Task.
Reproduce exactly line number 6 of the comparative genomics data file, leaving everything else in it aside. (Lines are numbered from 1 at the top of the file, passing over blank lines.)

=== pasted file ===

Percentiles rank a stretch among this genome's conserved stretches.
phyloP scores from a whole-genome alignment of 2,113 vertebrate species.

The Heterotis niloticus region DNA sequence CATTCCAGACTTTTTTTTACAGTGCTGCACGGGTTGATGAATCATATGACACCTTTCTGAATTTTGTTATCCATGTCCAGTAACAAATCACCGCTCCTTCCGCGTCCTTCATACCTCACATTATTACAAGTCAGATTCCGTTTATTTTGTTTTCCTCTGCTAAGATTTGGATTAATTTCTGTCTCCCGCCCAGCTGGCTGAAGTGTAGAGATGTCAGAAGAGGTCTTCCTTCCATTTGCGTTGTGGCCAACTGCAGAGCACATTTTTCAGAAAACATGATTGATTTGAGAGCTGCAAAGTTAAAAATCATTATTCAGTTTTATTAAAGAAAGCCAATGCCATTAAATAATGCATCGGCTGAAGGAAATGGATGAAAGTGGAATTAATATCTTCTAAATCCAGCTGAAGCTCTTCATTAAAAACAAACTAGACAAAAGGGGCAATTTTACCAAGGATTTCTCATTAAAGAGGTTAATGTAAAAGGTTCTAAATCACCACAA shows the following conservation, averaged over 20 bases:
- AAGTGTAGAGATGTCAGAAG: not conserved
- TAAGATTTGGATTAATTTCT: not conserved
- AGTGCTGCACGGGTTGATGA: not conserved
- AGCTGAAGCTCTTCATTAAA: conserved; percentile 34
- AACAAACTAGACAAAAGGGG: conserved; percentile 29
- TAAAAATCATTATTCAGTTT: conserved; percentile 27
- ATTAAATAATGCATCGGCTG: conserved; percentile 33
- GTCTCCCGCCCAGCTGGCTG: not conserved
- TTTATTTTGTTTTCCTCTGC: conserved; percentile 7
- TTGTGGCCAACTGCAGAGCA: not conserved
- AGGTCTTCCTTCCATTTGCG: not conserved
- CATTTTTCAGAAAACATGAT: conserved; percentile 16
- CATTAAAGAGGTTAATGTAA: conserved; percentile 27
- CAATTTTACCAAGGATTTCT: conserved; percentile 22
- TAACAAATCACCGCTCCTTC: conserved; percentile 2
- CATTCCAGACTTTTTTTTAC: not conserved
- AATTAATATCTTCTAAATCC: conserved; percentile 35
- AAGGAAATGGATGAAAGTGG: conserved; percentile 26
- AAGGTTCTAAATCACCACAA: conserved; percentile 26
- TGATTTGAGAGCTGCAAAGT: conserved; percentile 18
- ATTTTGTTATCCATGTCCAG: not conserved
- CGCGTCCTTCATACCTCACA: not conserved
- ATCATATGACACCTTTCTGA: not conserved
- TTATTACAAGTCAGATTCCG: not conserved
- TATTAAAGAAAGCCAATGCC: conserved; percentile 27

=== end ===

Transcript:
- AGTGCTGCACGGGTTGATGA: not conserved